Framingham High School has received press for its success with students in the English as a Second Language Program. Noting that 69 percent of Framingham students are considered proficient in English after three or more years[15] and the school has higher graduation rates and MCAS scores than most other districts with large groups of English-learners.[citation needed] Only 17 percent of Framingham's English Language Learners drop out of school, half that of districts with similar demographics.[citation needed] Part of this successes is attributed to Framingham's use of a provision in the Massachusetts law by having parents waive their right to an all-English education.[citation needed] In Framingham, very few parents of high schoolers have chosen the English-only option.[16]

Framingham High School has a unique co-teaching program, where most teachers at the school co-teach a course with a colleague from the same discipline. This helps reduce the student-teacher ratio in the classroom and intends to lead to greater faculty collegiality and collaboration. It contributed to the school's earning of Commonwealth Compass School designation.[6]

Framingham High School also has several innovative programs for at-risk and struggling students, including Resiliency for Life,[17] Step Up to Excellence,[18] Mazie Mentoring Program,[19] Academic Development Center (peer-to-peer school day tutoring)[12] and the Phoenix Program,[20] as well as the Thayer Campus, an alternative high school located in south Framingham.[21]

In 2004, Framingham High School launched a "homeroom adviser" program, hoping to reduce the high rate of freshman students being forced to repeat their first year, a problem for many schools in the state. The advisers have around 25 students each, and watch the students' grades and attendance, meet with them individually, and may also consult with parents or teachers. It is hoped that the program will catch struggling students early and encourage them to feel more accountable for their studies[22]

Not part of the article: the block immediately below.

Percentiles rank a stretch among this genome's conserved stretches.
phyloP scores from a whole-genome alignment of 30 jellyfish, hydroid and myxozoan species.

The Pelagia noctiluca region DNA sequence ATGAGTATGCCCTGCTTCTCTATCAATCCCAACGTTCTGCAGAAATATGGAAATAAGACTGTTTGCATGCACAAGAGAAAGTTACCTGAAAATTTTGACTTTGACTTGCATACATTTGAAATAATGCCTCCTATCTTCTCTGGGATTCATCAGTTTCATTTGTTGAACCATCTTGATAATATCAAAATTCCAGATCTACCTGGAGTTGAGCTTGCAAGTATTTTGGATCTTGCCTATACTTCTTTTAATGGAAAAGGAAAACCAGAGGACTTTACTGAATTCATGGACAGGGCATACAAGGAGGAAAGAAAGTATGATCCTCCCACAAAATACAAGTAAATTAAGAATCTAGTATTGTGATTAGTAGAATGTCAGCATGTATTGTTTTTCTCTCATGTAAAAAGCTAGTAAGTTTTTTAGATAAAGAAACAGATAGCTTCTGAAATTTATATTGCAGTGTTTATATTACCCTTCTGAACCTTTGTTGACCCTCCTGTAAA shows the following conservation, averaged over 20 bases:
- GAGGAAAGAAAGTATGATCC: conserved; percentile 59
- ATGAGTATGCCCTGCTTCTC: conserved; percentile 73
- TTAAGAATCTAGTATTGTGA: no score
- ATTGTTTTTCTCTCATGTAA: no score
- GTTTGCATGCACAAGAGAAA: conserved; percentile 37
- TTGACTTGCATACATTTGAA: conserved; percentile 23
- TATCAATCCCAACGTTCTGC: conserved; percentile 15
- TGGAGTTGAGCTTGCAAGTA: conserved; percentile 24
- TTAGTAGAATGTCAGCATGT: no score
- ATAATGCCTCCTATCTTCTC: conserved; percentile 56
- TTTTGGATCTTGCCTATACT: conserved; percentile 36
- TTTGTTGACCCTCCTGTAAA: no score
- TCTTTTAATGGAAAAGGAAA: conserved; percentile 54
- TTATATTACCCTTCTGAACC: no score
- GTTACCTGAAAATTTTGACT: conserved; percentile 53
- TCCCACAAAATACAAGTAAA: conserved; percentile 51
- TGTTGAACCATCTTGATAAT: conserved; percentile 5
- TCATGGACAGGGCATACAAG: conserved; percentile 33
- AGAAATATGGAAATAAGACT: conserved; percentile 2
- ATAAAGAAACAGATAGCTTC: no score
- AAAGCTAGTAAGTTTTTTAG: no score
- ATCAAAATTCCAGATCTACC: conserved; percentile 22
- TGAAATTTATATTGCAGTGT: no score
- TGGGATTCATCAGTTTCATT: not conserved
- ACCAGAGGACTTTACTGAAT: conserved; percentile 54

A pie chart showing FHS enrollment by ethnicity for the 2010–2011 school year. See right for exact statistics

Framingham High School's racial/ethnic demographics for the 2011–2012 school year are as follows:[23]

  • African American-5.8%
  • Asian-5.7%
  • Hispanic-22.5%
  • Native American-0.1%
  • White-63.5%
  • Native Hawaiian/Pacific Islander-0.0%
  • Multi-Race, Non-Hispanic-2.3%

As of 2009, approximately 20 percent of the school's white population (and 14 percent of the entire school population) is of Brazilian descent.[24]

Other demographics:[25]

  • First Language not English-30.7%
  • Limited English Proficient-6.6%
  • Low-income-20.0%
  • Special Education-16.6%
  • Free Lunch-13.7%
  • Reduced Lunch-6.3%

Framingham High School is a racially, ethnically, and economically diverse school and in part this relates to the town of Framingham being historically a hub for immigrants to the United States.[26] The student body of Framingham High is made up of significant immigrant (or children of immigrant) populations from Brazil, the Caribbean, South and Central America, Russia, Asia, and Africa.[citation needed]

Extracurricular activities[edit]


The Framingham High School Flyers compete in the Bay State Conference-Carey Division of the Massachusetts Interscholastic Athletic Association's Division I. The school offers and competes competitively in a number of sports, including dance, cross-country, outdoor track, indoor track, cheerleading, baseball, basketball, field hockey, fencing, american football, golf, gymnastics, ice hockey, lacrosse, soccer, tennis, swimming, softball, wrestling, and volleyball.[27]

Drama company[edit]

The school offers a theatre program for all levels of young actors.[28]

The Drama Company presents three annual shows, one of which is a one-act play for a statewide festival ran by the Massachusetts Educational Theater Guild.[29] Framingham has won numerous awards for acting and technical design and often makes it to the state finals.[30] In 2006, and 10 years later in 2016, the Drama Company won the METG state finals with their productions of Tales of Trickery (2006) and Sideways Stories from Wayside School (2016).

FHS-TV (Home of "Flyer News")[edit]